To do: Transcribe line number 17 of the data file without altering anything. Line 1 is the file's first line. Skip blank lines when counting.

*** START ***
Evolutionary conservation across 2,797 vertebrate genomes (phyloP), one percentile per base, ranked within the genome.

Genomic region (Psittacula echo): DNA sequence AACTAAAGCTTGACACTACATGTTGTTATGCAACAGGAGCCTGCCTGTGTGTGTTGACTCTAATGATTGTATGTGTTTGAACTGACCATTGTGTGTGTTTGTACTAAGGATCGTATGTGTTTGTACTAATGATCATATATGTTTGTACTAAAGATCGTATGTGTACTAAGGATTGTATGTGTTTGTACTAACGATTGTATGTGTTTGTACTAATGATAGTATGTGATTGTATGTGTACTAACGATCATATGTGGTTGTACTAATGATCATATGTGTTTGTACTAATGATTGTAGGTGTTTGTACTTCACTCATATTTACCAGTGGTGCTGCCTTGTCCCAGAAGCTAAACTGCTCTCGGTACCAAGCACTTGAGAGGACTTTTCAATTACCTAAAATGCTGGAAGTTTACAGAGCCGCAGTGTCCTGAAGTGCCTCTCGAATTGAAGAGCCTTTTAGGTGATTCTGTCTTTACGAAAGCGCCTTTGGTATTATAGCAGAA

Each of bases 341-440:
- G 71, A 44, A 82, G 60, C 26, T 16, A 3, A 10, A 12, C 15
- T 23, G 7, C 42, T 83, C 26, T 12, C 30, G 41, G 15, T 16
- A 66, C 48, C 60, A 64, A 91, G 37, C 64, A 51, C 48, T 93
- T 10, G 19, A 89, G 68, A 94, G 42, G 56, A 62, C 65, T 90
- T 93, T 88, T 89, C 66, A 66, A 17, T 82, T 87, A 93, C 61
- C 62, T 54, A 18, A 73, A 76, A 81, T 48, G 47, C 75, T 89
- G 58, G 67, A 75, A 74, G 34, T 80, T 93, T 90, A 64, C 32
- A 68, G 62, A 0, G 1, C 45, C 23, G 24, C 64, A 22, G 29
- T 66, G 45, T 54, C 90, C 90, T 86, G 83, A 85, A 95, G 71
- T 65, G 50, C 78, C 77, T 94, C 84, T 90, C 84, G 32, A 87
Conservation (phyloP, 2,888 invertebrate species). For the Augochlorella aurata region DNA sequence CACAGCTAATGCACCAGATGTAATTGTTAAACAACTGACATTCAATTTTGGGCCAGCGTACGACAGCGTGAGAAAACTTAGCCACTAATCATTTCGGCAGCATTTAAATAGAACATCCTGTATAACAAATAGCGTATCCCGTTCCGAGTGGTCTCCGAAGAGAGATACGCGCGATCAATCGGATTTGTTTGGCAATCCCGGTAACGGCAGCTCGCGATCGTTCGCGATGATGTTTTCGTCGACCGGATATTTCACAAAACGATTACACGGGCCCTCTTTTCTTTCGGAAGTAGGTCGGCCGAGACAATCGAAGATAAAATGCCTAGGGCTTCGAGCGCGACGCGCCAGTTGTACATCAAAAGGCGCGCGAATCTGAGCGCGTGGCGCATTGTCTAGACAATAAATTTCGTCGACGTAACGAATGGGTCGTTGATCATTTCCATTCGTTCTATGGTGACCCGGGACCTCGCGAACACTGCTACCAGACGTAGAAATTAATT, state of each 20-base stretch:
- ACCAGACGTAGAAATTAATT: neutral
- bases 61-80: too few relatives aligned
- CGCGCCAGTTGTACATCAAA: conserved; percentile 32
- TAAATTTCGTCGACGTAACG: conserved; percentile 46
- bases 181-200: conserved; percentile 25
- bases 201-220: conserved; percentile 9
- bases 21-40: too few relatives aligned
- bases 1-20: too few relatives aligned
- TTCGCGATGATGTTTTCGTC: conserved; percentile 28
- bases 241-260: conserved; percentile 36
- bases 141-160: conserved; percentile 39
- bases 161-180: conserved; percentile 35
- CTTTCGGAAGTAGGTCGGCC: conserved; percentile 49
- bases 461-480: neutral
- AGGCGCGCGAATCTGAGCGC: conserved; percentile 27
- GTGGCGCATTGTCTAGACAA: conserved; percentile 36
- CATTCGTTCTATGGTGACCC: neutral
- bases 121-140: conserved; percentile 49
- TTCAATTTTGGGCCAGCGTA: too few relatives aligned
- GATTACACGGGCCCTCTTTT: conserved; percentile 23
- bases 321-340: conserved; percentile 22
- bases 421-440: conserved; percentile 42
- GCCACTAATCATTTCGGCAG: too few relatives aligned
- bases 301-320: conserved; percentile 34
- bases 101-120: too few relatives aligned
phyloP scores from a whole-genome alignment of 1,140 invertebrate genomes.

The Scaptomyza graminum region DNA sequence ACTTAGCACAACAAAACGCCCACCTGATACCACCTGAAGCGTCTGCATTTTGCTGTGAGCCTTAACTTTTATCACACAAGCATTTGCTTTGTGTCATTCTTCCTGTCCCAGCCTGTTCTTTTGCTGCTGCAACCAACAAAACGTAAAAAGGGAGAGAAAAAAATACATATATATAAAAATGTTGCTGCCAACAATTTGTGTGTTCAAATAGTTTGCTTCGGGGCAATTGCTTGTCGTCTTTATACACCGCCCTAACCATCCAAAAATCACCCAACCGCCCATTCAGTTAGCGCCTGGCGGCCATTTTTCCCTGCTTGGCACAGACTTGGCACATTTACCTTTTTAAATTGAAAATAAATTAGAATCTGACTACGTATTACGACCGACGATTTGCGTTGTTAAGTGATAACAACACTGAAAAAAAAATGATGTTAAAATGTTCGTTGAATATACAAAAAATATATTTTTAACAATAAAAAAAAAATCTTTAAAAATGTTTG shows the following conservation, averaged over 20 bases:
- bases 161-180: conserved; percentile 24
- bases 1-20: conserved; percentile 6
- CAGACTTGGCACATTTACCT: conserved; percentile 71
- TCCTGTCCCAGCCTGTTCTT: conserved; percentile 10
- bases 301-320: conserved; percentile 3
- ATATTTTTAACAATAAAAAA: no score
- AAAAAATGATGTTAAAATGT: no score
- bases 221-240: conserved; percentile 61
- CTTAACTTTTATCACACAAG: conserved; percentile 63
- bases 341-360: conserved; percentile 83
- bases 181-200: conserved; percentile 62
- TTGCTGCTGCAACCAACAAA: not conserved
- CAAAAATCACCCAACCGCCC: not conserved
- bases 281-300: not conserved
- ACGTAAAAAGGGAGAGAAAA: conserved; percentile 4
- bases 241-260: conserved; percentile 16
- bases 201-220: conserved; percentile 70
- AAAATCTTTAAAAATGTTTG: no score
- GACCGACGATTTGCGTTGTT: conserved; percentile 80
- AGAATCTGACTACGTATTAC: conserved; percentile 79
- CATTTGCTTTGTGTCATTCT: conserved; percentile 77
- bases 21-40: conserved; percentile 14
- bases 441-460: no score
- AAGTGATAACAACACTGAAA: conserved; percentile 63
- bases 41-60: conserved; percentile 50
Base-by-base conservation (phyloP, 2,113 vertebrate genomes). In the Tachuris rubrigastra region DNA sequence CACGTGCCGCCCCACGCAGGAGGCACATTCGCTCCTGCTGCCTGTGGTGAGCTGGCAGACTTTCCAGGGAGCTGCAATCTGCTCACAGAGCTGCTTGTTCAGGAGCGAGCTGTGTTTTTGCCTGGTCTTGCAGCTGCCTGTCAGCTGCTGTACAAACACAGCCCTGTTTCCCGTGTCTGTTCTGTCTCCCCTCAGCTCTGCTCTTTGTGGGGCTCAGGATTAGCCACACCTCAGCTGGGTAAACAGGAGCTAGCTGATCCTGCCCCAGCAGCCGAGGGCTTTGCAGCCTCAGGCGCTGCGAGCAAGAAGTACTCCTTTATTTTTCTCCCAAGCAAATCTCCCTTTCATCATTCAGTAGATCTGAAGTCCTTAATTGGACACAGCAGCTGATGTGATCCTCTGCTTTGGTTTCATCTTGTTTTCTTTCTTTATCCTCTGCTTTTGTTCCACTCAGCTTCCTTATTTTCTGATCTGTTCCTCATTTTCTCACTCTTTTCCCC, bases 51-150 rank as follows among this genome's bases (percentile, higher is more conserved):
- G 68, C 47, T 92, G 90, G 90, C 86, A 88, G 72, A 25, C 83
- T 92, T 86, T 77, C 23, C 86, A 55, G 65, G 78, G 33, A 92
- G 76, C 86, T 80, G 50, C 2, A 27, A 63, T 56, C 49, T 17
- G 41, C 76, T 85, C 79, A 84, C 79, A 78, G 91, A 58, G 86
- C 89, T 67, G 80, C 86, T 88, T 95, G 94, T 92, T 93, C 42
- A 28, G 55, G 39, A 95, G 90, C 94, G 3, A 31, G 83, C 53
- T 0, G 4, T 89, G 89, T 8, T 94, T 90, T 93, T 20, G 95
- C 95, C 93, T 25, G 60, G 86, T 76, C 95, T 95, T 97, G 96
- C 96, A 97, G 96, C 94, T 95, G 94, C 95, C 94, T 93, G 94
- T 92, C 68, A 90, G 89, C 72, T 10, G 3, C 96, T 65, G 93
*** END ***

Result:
- CGCGCCAGTTGTACATCAAA: conserved; percentile 32